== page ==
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The best way to avoid the "black hole" is to not throw your resume into it in the first place.

Instead, use your professional networks and friends. Reach out to actual human beings. Find any way you can to bypass the bullshit online job application systems and HR departments.

When people (or programs) go through a stack of resumes, it's all about finding reasons to eliminate as many as possible as quickly as possible using the flimsiest of criteria. Of course it's going to create hard feelings but what should one expect when putting oneself into a giant horde of applicants?




So you're screwed if you didn't invest in contacts early in your career even if you have the needed experience and skills?

Having a good professional network is not something you can just "turn on" at will.


You would be surprised. With a few months of investment attending local meetups, you can meet a lot of people. If you take the extra step and, say, volunteer for speaking engagements, you can establish yourself as an authority in your area of expertise fairly quickly. You won't become a DHH overnight, but you'll still be miles ahead of those who still play the resume game.


What to do if you don't have resources to do that? (Example: me. No friends, negative net worth, zero income, no car, no bicycle, no bus money, most clothes have holes in them)


Get a job at a temp agency and start networking from within whatever shitty placement they give you. I literally started my career in a mail room working with developmentally disabled people and ex convicts. Now I'm a senior software engineer.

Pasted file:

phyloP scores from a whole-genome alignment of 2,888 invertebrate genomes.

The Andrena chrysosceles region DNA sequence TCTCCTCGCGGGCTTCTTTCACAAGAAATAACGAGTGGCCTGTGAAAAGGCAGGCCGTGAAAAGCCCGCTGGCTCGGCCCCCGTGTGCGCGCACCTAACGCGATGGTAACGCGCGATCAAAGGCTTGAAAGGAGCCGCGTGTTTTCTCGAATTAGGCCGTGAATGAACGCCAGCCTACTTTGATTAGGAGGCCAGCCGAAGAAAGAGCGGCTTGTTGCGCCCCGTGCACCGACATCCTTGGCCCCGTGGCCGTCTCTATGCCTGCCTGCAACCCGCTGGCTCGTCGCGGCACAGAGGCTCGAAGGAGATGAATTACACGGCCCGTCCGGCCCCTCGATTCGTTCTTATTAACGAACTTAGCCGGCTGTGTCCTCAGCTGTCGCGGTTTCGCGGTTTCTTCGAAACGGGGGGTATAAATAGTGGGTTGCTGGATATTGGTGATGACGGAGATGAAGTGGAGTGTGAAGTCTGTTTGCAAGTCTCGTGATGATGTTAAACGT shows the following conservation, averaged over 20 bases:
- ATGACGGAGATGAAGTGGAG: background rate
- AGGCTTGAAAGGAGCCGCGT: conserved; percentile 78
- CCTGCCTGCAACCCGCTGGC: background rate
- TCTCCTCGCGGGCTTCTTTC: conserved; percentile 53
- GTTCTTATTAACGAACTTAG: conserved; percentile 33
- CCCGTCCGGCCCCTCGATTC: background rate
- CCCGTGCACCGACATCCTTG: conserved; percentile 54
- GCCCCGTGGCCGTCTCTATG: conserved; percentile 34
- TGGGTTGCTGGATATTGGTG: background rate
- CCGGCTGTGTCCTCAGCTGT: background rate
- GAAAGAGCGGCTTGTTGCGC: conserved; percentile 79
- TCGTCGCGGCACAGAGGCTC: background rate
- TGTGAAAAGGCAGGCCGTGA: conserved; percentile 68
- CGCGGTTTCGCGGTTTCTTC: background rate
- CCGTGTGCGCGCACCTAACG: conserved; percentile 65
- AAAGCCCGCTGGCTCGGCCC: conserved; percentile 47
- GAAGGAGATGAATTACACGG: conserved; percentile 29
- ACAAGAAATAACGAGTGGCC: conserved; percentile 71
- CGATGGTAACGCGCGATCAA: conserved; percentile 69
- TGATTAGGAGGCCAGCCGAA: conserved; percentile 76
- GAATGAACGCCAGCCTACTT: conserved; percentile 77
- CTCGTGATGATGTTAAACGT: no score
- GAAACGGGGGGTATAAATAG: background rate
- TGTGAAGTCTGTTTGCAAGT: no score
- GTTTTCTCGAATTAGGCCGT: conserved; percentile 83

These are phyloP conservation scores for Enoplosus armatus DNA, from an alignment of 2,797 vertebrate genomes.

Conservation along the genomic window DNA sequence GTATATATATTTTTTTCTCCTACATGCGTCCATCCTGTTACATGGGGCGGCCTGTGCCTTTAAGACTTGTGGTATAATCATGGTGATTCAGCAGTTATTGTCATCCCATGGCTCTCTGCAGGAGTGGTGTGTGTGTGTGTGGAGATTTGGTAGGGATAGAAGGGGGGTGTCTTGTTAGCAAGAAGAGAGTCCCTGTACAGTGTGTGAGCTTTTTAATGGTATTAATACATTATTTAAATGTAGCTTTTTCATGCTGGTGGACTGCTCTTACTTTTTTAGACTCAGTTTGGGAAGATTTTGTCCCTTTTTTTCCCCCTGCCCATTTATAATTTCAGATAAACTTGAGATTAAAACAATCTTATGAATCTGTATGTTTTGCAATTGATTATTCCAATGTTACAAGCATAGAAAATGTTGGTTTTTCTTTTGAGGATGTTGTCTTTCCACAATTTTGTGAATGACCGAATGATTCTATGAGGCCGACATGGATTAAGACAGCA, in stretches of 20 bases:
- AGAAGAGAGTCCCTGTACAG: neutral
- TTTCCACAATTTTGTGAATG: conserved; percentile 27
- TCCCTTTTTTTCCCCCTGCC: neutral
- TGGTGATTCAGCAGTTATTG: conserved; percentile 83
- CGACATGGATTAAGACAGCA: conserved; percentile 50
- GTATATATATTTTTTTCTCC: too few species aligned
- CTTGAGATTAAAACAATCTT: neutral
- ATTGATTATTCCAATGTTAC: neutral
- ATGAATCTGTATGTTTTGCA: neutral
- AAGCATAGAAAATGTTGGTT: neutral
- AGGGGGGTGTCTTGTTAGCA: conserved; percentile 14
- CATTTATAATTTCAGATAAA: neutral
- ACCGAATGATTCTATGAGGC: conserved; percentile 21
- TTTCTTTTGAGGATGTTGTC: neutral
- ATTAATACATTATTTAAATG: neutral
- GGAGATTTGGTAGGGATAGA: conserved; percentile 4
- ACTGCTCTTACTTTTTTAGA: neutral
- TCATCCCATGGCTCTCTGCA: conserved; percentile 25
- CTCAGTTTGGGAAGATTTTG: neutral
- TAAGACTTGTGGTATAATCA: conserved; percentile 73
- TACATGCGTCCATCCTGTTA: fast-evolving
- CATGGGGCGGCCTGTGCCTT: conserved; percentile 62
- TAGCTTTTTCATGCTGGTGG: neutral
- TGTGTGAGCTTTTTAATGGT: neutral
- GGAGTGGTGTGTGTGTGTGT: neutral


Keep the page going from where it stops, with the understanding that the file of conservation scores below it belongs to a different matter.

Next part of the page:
Getting involved in the community of open source software is a good strategy. If you can prove your technical chops along with being friendly and open to giving and receiving feedback you'll make good professional contacts.


Then you might have to shotgun your resume into online applications but don't be disappointed if you get hardly any response, even the best most qualified candidates get frustrated by doing that.


The tech meetup scene seriously sucks in a lot of places, especially if your expertise/interest lies somewhere other than web design/development/DevOps.


Almost everyone faces problems looking for work. In that sense we're all screwed.

But yeah, you MUST invest in building up professional contacts as soon as you start working, if you don't you're just making your career development intractably hard.

Of course it takes years to develop and requires maintenance. You gotta start somewhere, for folks in school that means finding an internship or even a work-study assignment. It could mean taking a less than hot-shit job.


You can fake a bit. Call someone in the company that's not in HR. When you apply, you refer to or CC that person. Now the HR employee sees that CC and thinks "If I ignore this application someone inside the company might ask about it". HR doesn't know that there's no real connection, but they know that they might have to justify​ your rejection and so now they're reading your application properly.




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